ALM comes from the behaviorist's theory which emphasizesforming habits and practicing grammar structures in isolation(Lightbrown & Spada, 1993). Instruction relies heavily on drillsand memorizing dialogues. One of the ideas behind drills andmemorization is that students can transfer the information in par-roted phrases from one context to another; for example, a teacherdrills the sentence "A wig is very practical on the beach." The stu-dents reproduce this sentence with native-like fluency.- In theory,the students are now able to use to-be verbs in the present tensewhen they attempt to create new language. Unfortunately, this isnot the case. When sentences are not relevant to real life experi-ence, students are not able to transfer the information into sen-tences of their own creation. Although ALM had some strongpoints, such as native-like pronunciation and lower speaking anxi-ety, it did not serve the initial purpose of oral communication aswell as originally hoped. In other' words, students could notexchange thoughts and ideas in the new language. Herein lie theroots of current trends in English teaching methodology..

In contrast to ALM, the Communicative Approach is firmlyembedded in innatist and interactionist theories of language learn-ing (Lightbrown, Spada, 1993). The Communicative Approach is

3

based on more natural or authentic interaction inthe target language. Think of it as the way inwhich students order. in a restaurant when they donot know the language. They. use limited vocabu-lary in combination with body gestures to com-municate. The waiter does much the same untilthe two come to some agreement. The success orfailure of the interaction is determined by whatcomes out of the kitchen. Either way, studentscome away from the restaurant with new vocabu-,lary (learned in context) and perhaps new lan-guage structures, "I want...," or " May I have?"This interaction is called negotiating meaning.The ability to use language and convey messagesin spite of grammatical accuracy is calledCommunicative Competence (Lightbrown &Spada). The Communicative Approach presuppos-es that because the interaction is meaningful, lan-guage structures and vocabulary are acquiredrather than consciously learned. It is also believedtht *developmentally appropriate grammar con-cepts are assimilated innately by an internal lan-guage mechanism. Examine the example of a con-versation between mother and child. A 14-month-old child points at .a bottle and says "ba-ba" Themother says: "Yes, this is your bottle. Do you wantyour bottle?" The baby smiles or nods and repeats"Ba-ba." The child happily receives the bottle.

CROSSROADS CAFE

IMPLEMENTATION FLORIDA TEAM

Olivia Fernandez

Rachel Porcelli

Jose Alvarino

Judy Langelier

Maria KoonceWilliam KoonceJudd ButlerTeri McleanMary B. PuleoTony Lagos

Hillsborough CountyDade CountyDade CountyPalm Beach County

Broward CountyBroward. County

North Florida CountiesNorth Florida CountiesSaras' ota*County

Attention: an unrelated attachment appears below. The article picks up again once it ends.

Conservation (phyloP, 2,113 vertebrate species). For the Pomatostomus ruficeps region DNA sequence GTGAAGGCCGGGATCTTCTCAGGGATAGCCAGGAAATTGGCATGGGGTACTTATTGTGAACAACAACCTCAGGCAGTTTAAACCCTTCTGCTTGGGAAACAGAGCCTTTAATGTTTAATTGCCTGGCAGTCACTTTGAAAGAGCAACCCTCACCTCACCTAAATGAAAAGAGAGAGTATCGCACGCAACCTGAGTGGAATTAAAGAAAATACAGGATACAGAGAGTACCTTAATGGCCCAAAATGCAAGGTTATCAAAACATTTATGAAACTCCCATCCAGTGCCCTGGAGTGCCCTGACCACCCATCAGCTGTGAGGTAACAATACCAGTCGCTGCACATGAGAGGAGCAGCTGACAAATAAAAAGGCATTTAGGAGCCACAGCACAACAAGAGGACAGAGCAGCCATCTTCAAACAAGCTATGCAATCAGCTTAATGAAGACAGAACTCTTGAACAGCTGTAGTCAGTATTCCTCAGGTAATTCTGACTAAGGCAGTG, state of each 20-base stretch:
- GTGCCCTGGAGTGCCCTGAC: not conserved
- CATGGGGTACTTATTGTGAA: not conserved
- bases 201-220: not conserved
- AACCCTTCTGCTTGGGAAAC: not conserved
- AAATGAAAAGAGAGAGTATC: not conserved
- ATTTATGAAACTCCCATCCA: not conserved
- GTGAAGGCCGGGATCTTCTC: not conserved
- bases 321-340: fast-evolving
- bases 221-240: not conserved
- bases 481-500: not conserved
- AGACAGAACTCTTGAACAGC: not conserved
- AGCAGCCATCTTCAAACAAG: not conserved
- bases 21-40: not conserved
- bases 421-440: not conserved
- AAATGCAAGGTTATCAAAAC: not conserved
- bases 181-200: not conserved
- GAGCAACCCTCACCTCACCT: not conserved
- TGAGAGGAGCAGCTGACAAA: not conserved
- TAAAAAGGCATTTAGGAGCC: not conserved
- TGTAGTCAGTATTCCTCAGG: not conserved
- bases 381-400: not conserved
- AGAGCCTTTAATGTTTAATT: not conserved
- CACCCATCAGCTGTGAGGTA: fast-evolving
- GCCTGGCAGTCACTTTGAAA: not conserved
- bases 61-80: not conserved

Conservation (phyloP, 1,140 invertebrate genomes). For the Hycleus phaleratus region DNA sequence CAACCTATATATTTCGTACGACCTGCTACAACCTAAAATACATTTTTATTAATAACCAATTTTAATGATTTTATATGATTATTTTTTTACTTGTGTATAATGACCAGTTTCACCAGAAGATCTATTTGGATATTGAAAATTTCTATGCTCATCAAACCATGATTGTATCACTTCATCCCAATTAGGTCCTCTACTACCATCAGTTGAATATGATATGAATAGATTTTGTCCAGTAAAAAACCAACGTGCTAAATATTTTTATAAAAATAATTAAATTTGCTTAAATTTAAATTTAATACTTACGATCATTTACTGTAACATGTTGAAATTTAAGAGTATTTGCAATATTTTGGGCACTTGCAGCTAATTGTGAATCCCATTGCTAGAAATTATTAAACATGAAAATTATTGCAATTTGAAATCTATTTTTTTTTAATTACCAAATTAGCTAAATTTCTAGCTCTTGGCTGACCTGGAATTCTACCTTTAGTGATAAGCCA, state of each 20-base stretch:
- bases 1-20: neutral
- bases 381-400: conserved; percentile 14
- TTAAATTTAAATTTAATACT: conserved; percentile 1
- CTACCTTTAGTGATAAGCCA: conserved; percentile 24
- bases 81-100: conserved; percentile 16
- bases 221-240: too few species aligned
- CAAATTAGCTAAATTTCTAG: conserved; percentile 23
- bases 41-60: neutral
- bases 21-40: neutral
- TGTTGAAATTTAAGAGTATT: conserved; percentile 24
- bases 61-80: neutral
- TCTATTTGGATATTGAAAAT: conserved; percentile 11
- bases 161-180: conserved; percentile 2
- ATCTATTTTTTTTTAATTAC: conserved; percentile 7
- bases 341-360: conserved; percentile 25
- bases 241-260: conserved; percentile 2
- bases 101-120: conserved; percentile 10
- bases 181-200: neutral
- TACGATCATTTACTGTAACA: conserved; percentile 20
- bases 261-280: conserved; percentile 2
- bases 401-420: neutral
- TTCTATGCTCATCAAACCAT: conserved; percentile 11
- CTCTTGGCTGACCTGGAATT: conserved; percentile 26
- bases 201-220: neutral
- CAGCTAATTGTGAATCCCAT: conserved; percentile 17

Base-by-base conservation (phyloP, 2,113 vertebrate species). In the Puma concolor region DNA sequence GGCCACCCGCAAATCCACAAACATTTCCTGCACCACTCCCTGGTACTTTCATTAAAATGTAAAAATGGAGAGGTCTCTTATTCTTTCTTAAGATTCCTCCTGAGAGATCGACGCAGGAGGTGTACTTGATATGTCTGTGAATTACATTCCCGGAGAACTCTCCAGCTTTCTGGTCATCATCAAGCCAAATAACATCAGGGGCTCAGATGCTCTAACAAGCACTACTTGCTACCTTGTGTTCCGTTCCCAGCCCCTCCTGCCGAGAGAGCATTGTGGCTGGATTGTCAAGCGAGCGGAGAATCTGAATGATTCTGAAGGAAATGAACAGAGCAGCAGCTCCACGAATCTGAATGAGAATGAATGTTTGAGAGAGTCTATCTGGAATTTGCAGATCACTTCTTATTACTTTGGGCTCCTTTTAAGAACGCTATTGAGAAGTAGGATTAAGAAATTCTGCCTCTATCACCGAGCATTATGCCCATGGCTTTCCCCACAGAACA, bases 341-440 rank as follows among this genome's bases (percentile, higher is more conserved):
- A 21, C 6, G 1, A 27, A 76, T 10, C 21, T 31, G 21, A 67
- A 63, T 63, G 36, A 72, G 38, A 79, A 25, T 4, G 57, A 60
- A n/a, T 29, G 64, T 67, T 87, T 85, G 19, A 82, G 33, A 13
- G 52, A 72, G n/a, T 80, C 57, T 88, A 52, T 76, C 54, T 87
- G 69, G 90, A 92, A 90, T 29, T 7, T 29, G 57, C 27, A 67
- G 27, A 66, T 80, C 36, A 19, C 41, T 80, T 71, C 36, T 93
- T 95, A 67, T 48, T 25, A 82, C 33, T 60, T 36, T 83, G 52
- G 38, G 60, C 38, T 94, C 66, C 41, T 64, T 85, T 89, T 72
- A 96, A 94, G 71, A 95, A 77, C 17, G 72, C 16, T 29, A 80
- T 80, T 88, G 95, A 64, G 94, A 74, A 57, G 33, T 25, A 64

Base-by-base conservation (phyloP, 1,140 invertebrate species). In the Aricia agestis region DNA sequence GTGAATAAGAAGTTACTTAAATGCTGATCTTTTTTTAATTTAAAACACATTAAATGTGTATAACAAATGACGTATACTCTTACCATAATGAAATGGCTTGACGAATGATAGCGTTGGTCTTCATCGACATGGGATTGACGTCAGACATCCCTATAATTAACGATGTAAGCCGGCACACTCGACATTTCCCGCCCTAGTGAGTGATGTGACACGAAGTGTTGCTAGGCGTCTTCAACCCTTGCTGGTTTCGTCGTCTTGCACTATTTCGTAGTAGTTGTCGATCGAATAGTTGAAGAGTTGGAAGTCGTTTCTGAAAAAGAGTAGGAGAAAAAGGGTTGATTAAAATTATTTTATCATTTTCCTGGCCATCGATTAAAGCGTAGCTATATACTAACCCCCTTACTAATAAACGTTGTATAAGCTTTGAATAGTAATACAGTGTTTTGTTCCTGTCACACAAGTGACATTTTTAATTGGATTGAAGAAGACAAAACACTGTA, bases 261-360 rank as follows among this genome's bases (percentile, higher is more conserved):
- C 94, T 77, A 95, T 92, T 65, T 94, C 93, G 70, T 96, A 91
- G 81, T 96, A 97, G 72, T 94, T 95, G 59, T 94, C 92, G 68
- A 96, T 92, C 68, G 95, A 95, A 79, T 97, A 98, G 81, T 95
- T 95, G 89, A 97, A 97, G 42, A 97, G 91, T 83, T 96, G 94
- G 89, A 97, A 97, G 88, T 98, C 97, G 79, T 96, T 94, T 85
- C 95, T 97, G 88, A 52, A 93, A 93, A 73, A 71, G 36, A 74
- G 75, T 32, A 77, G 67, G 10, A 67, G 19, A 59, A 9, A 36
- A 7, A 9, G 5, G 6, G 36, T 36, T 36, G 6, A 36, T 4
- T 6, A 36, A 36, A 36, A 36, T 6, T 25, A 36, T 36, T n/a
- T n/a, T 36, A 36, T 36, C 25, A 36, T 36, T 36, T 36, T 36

Orange County

14t WORK)

Baby and mother have just negotiated meaning ina natural acquisition setting. She did not have todrill the baby on the word "bottle" during thechild's infancy for the interaction to be meaning-ful. The mother simply expanded the child's lan-guage and modeled correct sentence structure.This modeling is sometimes called mother-ese,caretaker-ese, or teacher-ese.

The aforementioned illustration introducesanother fundamental concept underlying innatistsecond language learning philosophythe notionof natural stages in language acquisition. In otherwords, educators realize that ESL learners passthrough general developmental stages commonacross all _second language learners (Krashen,1977.) Therefore adults acquire second languagestructures in a similar order as do children learningtheir'first language structures: Consider a 2 year-old child named Scott who says, "Scott go-ed toschool today." His father replies; "Oh, you went toschool today." Even though the father models thestructure correctly and negotiates meaning in con-text, Scott will probably NOT learn the irregularform of the verb to-go for two more years.However, he may substitute the pronoun I forScott in the next few months. Scott is passingthrough natural stages of first language acquisi-tion. A second language learner.will pass through

A t WORK is produced by FloridaHuman Resources Development, Inc.The Executive Director, Ron Froman, found-ed this non-profit organization to promote_the development of human resources amongyouth and adults relative to economic devel-opment in Florida, and to collaborativelydeliver programs and activities appropriate tothe enhancement of the state's workforcedevelopment system.

alt WORK Production TeamWriter/Editor: Teri McLeanDesigner: KD Kinsley-Momberger

For more information regardingFlorida Human Resources Development, Inc.contact Ron Froman at (407) 699-9622

the same stages in more or less the same order.Research has also determined that the